In 2015, with a variety of co-drivers and working for a GTD team that was hanging up its helmet at the end of the season, Nielsen still came to the Petit Le Mans season finale leading the championship by just one point. She ended up losing it by two points to the Scuderia Corsa Ferrari team.
At the end of 2015, the Scuderia Corsa drivers switched brands, leaving an opening for two drivers. Plenty of teams and manufacturers were interested in the Denmark native and she had a tough choice to make. Not only with the team, but with the adoption of GT3 rules for the GTD class, “almost all the cars would be new for this season,” she says. “It was difficult to predict what would be the best car — reliable and fast.”
In the end, she picked Scuderia Corsa, the Ferrari team that took the championship from her in 2015. For a co-driver, that would be longtime Ferrari shoe Alessandro Balzan. “I really didn’t know him well,” Nielsen says, “I just knew he was fast.”
“I just had a feeling in my gut that he was the one to go with, and that was one of the best surprises,” she says. “He’s such a kind guy, such a good heart. He does this because he loves it. He says, ‘I never feel pressure when it’s something I enjoy doing.’ He’s good behind the steering wheel, he’s a good coach, always helping to set up the car, paying attention to details.”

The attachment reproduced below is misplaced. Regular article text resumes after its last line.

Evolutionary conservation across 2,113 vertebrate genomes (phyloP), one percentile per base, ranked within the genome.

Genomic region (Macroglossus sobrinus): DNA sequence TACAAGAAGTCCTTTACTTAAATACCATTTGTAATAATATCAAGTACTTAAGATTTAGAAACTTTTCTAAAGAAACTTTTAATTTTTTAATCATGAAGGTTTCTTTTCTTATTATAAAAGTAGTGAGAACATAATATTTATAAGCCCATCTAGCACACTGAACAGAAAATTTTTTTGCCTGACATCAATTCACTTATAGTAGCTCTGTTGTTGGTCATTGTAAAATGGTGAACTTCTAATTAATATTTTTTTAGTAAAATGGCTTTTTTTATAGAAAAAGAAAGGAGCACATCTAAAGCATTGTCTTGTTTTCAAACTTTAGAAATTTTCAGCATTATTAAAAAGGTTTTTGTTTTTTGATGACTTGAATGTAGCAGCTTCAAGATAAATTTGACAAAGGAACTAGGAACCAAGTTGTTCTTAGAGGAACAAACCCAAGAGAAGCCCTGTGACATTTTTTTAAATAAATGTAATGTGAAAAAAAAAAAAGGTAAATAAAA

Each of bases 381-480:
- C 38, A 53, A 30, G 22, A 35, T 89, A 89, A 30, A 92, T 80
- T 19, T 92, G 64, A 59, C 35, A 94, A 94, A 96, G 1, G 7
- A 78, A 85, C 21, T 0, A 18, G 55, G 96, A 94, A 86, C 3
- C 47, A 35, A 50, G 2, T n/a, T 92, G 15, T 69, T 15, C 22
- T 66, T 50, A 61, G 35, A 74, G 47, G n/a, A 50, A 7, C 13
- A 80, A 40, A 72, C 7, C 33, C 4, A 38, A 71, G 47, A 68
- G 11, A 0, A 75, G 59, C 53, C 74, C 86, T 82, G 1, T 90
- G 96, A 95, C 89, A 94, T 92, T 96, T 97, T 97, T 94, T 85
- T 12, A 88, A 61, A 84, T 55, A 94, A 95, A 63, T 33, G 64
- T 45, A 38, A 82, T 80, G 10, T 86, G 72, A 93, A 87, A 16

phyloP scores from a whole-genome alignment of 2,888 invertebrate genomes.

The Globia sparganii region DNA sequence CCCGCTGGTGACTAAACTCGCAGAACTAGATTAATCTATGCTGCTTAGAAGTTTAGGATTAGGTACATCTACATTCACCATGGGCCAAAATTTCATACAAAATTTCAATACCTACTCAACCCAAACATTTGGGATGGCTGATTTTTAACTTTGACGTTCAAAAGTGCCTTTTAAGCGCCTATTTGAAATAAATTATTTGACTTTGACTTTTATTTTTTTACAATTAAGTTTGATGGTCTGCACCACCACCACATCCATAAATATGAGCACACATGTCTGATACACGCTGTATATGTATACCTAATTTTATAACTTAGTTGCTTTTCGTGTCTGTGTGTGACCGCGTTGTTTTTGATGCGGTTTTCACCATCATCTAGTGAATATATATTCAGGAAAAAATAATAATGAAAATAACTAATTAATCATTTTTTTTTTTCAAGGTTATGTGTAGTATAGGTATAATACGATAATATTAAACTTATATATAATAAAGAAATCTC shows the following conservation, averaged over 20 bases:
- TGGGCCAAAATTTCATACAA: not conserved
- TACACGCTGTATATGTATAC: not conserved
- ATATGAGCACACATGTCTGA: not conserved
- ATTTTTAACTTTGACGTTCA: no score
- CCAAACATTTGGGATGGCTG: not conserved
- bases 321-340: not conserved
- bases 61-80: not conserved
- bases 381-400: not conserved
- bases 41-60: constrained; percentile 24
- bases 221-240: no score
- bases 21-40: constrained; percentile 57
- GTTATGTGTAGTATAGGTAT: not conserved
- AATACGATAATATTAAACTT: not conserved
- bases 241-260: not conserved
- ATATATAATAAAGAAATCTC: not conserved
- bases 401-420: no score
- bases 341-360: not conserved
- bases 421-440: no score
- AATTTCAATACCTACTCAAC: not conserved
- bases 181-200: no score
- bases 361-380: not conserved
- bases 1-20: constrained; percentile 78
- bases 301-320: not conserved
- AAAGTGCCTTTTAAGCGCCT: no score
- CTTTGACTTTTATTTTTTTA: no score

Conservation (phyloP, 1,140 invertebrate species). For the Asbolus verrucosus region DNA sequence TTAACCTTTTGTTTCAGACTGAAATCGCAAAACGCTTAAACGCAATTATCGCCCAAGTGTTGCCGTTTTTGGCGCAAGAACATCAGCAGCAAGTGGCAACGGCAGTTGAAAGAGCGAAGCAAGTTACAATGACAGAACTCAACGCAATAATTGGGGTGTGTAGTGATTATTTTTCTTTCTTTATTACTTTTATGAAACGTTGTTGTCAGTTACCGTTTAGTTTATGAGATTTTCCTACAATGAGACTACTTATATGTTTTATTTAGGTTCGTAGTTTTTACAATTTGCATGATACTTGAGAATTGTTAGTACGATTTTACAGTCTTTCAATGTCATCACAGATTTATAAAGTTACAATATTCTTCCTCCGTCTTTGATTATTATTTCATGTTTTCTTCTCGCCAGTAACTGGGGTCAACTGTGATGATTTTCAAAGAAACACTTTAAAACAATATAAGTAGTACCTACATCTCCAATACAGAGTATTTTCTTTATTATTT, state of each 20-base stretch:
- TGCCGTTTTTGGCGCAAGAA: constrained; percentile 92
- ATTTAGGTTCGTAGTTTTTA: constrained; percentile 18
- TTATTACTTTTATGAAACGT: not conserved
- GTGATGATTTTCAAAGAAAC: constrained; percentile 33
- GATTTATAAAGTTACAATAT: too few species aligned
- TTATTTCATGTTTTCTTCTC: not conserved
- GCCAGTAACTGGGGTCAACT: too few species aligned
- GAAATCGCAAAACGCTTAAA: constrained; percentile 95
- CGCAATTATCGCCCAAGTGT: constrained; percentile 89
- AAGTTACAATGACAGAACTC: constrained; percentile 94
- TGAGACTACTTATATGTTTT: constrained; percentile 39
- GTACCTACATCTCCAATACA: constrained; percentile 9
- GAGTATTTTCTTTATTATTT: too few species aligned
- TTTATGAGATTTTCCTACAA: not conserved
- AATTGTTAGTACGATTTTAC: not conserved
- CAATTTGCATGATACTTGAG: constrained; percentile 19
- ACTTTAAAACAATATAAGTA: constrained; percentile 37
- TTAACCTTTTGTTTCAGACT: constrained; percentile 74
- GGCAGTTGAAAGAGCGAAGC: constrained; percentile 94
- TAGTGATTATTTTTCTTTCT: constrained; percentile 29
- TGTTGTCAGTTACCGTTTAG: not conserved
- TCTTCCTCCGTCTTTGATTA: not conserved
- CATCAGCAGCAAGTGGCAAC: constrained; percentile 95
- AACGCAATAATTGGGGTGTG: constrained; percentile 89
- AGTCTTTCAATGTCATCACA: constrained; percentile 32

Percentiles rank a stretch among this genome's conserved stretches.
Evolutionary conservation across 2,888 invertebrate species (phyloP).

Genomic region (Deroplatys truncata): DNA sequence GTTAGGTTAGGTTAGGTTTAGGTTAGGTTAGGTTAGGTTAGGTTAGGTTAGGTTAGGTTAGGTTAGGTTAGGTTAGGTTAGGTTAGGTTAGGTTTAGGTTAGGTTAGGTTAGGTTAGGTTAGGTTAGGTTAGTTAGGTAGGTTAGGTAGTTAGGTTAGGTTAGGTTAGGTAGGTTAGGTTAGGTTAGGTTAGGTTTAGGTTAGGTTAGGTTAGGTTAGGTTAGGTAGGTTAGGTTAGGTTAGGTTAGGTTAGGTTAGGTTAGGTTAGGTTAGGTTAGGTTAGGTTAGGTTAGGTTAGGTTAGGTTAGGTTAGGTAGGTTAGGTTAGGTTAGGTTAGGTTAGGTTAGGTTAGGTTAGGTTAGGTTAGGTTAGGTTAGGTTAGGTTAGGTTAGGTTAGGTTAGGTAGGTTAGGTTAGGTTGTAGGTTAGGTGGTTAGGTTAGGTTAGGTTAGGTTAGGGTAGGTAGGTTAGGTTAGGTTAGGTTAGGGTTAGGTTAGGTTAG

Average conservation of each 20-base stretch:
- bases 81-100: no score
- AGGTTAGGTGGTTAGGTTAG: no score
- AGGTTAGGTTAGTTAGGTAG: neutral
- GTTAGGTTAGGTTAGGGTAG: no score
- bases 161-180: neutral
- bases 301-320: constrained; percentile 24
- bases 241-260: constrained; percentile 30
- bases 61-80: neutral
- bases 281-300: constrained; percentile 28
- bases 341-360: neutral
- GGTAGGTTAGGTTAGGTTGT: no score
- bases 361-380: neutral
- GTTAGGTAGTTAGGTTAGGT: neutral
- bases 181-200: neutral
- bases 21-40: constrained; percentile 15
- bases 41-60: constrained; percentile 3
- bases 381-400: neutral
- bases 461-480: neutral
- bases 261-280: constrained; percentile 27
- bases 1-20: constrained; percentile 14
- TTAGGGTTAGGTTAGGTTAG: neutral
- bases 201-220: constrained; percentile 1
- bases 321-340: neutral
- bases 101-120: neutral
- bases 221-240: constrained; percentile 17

Nielsen genuinely seems to enjoy having a season-long co-driver to share the championship with, something she didn’t have last year.
Indeed, it was a great season for Scuderia Corsa and the new Ferrari 488 GT3, which did prove to be fast and reliable. The team won the second race of the season, the Mobil 1 Twelve Hours of Sebring, as well as the Sahlen’s Six Hours at the Glen. Nielsen typically qualified the car and started the race, turning it over to Balzan for the finish.
And that’s what happened at Petit Le Mans at Road Atlanta earlier this month: Nielsen came into the race with a much larger points lead than she had last year and only had to drive her mandatory three hours to win the championship. She did it all in one stint – three hours, eight minutes behind the wheel – after which she lay down on the pit wall, her helmet still on, and let the moment soak in.
It’s still soaking in.
So what about 2017?
“Next year, it will probably be back to GT Daytona and, of course, Le Mans,” she says — she made her 24 Hours of Le Mans debut in 2015. “That’s a good package for me. I don’t think I’m quite ready to move up.”
The goal? “I’d like one day to compete in GT Le Mans, and be with a factory-supported program. That’s my plan.”
Anyone want to bet against her?
Christina Nielsen drove the Ferrari 488 GT3 to the 2016 championship.